West central Minnesota back in drought conditions; heat taking toll on crops
WILLMAR — Drought conditions have officially returned to west central Minnesota, adding one more challenge to an already challenging year for the region's crop farmers.
There is no doubt that this week's hot weather, plus the persistent lack of rainfall, has had a negative impact the region's corn and soybean crops, especially for crops planted on lighter soils in the northern portion of the county, according to Wes Nelson, executive director of the Kandiyohi County Farm Service Agency office.
"We have gone backwards," Nelson said Friday. "Everyone is trying to figure how far we have gone backwards."
The biggest concern right now, Nelson says, is that the soybeans will not have enough moisture to fill the top pods on the plants. The corn crop for the southern portion of the county, with heavier soils, is expected to bring pretty good yields, but this will likely only be an average crop year, he said.
This Thursday's weekly update to the U.S. Drought Monitor puts the central, west central, southwest and south-central portions of Minnesota in the moderate drought category. Only 14 percent of the state, along the northern border, isn't experiencing drought or dry conditions.
Even before the hot, hot weather, the state's crops were short on moisture. The weekly crop report released Monday, reflecting last week's conditions, showed that 23 percent was very short, 43 percent was short and 34 percent of the state's soil's had adequate topsoil moisture.
Subsoil moisture was rated as 15 percent very short, 41 percent short and 44 percent adequate. None of the state had surplus moisture of any type.
The condition of the crops reflects the moisture levels, with only 10 percent of the corn crop rated as excellent and 46 and 32 percent rating as good or fair. The soybeans rated as 9 percent excellent, 45 percent good and 34 percent fair. Beets were rated as 8 percent excellent, 59 percent good and 27 percent fair.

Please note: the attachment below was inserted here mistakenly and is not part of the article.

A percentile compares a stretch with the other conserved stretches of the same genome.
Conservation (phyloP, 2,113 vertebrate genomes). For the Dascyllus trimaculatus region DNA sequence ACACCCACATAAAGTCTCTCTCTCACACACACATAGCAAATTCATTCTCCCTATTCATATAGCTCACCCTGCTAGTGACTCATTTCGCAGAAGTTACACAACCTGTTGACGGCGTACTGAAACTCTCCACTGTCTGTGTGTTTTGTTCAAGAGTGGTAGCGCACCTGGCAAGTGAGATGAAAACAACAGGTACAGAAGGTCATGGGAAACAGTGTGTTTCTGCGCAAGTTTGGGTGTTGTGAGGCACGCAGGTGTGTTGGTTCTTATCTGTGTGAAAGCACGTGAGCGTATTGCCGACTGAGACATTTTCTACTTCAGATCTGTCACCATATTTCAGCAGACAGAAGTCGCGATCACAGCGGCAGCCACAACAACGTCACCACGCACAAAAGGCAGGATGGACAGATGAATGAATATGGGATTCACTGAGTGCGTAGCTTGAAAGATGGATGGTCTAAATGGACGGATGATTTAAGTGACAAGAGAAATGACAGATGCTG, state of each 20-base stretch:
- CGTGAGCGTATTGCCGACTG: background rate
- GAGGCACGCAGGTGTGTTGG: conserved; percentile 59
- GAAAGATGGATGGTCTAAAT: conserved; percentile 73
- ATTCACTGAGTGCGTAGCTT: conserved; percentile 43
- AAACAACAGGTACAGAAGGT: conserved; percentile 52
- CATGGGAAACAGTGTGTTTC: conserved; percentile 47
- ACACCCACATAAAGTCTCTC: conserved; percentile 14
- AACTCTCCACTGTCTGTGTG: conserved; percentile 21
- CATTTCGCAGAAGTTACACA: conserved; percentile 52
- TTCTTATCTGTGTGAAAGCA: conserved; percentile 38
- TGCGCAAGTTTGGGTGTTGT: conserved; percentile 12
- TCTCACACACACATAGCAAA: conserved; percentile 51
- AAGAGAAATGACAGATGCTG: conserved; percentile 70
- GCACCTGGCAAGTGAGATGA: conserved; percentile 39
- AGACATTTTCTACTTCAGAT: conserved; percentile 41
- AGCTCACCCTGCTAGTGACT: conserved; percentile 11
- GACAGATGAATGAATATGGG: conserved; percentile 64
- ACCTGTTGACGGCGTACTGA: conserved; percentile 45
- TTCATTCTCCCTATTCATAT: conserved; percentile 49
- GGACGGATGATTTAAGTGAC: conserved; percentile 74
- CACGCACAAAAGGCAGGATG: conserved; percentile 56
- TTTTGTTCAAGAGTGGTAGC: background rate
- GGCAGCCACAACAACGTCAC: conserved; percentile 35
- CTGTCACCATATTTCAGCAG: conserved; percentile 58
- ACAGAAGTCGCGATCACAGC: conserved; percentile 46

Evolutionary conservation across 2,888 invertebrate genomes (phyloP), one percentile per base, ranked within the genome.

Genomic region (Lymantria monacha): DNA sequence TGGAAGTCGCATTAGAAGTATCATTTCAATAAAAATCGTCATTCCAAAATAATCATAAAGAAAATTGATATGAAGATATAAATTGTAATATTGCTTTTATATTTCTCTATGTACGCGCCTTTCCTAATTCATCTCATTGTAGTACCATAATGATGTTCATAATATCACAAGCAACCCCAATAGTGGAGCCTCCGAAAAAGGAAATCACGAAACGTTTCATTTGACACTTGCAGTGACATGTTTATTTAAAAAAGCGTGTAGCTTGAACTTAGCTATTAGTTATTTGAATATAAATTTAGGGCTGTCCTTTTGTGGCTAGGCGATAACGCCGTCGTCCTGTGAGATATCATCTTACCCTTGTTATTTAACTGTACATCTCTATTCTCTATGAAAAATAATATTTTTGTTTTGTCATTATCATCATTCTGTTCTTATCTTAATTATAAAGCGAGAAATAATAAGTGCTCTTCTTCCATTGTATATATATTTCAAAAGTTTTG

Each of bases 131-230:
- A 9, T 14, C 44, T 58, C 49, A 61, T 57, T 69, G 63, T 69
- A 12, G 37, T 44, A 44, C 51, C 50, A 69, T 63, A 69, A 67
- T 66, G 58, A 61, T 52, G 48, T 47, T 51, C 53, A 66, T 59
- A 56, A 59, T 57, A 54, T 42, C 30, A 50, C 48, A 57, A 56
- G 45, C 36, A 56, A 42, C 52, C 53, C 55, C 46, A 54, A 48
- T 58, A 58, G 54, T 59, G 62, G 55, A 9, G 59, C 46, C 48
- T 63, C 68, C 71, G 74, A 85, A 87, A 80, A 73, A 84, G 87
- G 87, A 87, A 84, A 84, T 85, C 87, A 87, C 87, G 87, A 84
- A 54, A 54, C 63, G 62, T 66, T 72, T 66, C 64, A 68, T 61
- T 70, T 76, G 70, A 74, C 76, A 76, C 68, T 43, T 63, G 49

Noah Hultgren, who farms with his family in the Willmar area, noted that the overall crop conditions were still okay, but that the crops on lighter ground were showing the stress.
"We are starting to see the dry conditions take their toll," he said. "The marginal areas could really use a drink."
It's been at least two weeks or more since a good rain has fallen, Hultgren noted, adding that there haven't even been thundershowers this summer.
It's been a year when crop farmers have been at a disadvantage from the start, with winter snows continuing into May, putting planting time two weeks after the normal timeframe and keeping crop development behind all season. Now, the concern is that the first killing frost may come too soon for the delayed plants.
"We really need a late September, almost October 1, frost date to see full maturity of the crops, especially the soybeans," Hultgren said.
As of Friday, Nelson hadn't received any reports of death loss by livestock producers to the hot and humid conditions, although he suspected that producers had lost animals.
The long stretch of hot days means the cattle, hogs and poultry don't put on the weight as expected and milk production drops in dairy animals. It's also tough on the people who work with the animals.
"We needed the heat, but this is too much," he said.